Shown at the Vancouver Film Festival, Austrian director Michael Haneke's spine-tingling Hitchcock-like thriller, Cache is a metaphor for the denial of French responsibility for the treatment of Algerians in its colonial past and its current treatment of immigrants. The first five minutes of Caché shows a placid street scene outside of a suburban Parisian home with people coming and going long into the night. It is not until several minutes into the film, however, that we realize we are watching videotape sent by unknown persons to the family of Georges Laurent (Daniel Auteuil). The tape is wrapped in a drawing showing blood coming out of the side of the mouth of a young boy
Haneke is masterful in showing the murk that is hidden beneath the outward calm of our comfortable middle-class lives, a recurring theme in many of his films. Here, Georges is the host of a literary TV talk show and his wife Anne (Juliet Binoche) works at a publishing house. Their complacent lives are filled with dinner parties, intellectual conversations, and general indifference to the outside world, a world that only intrudes when the TV news tries to get their diverted attention. Georges is disturbed by the tape, even more so than Anne, but he only contacts the police after a second tape shows up. Predictably, the police refuse to do anything unless the family is under direct attack. The mystery of who sent the tapes increases as Haneke builds an unrelenting atmosphere of imminent danger in a low-key manner without the use of foreboding music or Twilight Zone effects.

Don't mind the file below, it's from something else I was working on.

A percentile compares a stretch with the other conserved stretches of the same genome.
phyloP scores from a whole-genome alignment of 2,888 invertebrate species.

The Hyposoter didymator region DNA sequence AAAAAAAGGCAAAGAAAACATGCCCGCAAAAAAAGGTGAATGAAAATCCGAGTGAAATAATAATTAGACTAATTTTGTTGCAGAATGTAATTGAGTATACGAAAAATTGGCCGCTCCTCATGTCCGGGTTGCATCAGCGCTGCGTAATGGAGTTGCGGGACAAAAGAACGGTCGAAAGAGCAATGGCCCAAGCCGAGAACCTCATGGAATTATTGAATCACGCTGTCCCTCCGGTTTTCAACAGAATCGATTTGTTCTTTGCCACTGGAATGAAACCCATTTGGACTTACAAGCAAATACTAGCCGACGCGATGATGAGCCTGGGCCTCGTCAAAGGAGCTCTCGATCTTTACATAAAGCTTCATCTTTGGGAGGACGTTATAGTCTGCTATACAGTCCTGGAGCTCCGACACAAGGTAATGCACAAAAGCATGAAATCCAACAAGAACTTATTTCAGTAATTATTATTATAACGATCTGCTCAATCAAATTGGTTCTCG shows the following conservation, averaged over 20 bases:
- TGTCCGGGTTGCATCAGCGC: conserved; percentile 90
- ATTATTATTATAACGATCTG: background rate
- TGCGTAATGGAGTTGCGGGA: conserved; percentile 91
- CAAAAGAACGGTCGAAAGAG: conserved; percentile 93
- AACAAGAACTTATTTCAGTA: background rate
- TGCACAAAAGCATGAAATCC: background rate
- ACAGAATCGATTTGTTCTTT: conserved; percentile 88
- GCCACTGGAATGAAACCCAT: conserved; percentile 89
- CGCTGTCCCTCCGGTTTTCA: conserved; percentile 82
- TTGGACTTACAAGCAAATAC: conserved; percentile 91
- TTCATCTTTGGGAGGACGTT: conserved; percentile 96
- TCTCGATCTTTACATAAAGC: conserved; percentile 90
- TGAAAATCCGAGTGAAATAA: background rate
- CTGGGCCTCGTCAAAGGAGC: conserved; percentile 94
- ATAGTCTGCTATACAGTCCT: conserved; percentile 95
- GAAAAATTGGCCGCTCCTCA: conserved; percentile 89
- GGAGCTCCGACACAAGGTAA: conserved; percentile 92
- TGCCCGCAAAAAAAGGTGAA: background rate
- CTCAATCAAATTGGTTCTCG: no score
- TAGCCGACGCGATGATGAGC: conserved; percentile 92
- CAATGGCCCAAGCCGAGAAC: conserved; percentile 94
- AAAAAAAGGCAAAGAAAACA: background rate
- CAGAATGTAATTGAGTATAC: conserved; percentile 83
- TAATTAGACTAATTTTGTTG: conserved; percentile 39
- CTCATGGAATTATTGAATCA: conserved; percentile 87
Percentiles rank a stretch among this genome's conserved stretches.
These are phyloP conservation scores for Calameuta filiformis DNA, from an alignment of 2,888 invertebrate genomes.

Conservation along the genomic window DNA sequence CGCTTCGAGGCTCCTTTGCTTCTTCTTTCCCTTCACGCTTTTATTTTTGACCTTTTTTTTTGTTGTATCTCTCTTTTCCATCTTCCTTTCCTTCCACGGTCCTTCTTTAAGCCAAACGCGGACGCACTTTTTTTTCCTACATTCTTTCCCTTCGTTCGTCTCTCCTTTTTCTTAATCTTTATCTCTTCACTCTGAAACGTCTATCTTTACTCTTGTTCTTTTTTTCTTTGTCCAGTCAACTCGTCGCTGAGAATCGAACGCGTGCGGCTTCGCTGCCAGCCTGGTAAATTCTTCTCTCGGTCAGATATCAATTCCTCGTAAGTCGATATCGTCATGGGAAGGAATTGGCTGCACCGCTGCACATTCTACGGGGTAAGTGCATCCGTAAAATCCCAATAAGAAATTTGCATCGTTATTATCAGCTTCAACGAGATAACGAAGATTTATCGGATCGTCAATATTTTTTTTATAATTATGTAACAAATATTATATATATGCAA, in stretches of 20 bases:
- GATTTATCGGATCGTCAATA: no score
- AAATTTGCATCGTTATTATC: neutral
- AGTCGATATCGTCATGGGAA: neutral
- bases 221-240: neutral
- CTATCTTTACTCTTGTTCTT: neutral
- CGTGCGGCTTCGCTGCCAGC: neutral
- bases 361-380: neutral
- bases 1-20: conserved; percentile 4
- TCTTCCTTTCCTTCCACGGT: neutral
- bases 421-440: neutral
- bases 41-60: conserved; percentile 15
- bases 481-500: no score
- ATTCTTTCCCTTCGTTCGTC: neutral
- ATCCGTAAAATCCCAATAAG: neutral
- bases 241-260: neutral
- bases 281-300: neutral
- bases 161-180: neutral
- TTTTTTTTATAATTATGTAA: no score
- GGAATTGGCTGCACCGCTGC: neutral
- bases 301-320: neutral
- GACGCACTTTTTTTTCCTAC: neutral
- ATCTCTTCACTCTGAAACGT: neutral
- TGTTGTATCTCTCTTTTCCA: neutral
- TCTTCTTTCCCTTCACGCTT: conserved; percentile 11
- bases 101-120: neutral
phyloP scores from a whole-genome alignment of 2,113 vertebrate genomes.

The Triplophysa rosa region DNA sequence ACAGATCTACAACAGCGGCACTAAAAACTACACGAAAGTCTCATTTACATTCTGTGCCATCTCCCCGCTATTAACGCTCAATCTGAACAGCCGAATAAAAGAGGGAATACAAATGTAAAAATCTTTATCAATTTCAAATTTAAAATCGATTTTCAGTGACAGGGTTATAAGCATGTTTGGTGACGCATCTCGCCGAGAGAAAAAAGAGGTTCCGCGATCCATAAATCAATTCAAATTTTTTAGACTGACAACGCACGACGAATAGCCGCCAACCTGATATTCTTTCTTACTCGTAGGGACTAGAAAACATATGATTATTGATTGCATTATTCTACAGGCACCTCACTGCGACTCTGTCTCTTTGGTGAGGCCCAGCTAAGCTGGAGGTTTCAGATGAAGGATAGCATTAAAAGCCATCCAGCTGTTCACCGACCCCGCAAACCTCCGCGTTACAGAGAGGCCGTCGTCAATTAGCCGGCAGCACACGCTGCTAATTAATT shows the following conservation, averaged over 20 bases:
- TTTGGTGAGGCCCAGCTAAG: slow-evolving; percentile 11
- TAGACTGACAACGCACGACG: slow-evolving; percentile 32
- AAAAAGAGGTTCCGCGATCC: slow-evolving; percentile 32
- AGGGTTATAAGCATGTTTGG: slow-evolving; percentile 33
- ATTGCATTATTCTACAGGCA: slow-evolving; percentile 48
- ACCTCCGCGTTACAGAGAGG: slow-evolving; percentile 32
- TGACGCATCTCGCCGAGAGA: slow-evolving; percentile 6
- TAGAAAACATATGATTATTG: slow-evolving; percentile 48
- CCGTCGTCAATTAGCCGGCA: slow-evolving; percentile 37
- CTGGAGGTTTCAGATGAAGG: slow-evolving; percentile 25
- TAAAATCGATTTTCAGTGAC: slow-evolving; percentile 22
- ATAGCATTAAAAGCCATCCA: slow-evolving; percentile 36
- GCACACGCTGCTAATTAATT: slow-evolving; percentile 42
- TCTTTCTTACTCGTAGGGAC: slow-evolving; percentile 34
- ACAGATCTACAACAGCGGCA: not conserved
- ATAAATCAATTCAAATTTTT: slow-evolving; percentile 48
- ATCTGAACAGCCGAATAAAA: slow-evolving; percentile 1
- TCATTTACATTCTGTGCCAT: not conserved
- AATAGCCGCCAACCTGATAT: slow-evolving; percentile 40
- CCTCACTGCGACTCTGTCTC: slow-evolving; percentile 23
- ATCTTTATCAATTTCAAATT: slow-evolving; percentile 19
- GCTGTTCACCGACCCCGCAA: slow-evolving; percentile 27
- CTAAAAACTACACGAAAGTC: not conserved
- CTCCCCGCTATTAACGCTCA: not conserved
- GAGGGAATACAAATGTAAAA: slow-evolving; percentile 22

As nerves become frayed, tension erupts between husband and wife and explodes into acrimony when their twelve-year old son Pierrot (Lester Makedonsky), stays at a friend's house all night without letting them know, bringing up fears that he has been kidnapped by the stalkers. Soon, another tape reveals a stone farmhouse where Georges grew up and where his invalid mother still resides. His visit with his mother (Annie Girardot) brings back long buried memories and Georges is forced to confront a terrible secret hidden since he was six years old. He tells Anne that he has a hunch who is behind the threatening tapes but refuses to tell her who he is thinking of, prompting her to deplore the lack of trust in their relationship.
He visits an Algerian man named Majid (Maurice Bénichou) whose parents worked for Georges' family during the French colonial repression in Algeria in the 1960s but Majid, unruffled by the accusation, denies having anything to do with the tapes. The full extent of Georges' treatment of Majid when they were both children slowly begins to emerge, however, leading to a shocking if somewhat elusive conclusion. Though the whodunit is actually less important than its implications, Caché is not a polemic or a political tome. It is a superbly crafted, entertaining, and challenging film that makes us painfully aware of the consequences of the lack of individual responsibility and creepy paranoia of modern life and of Western arrogance toward people considered inferior. It is Haneke's most accessible and enduring achievement.
©2005 Howard Schumann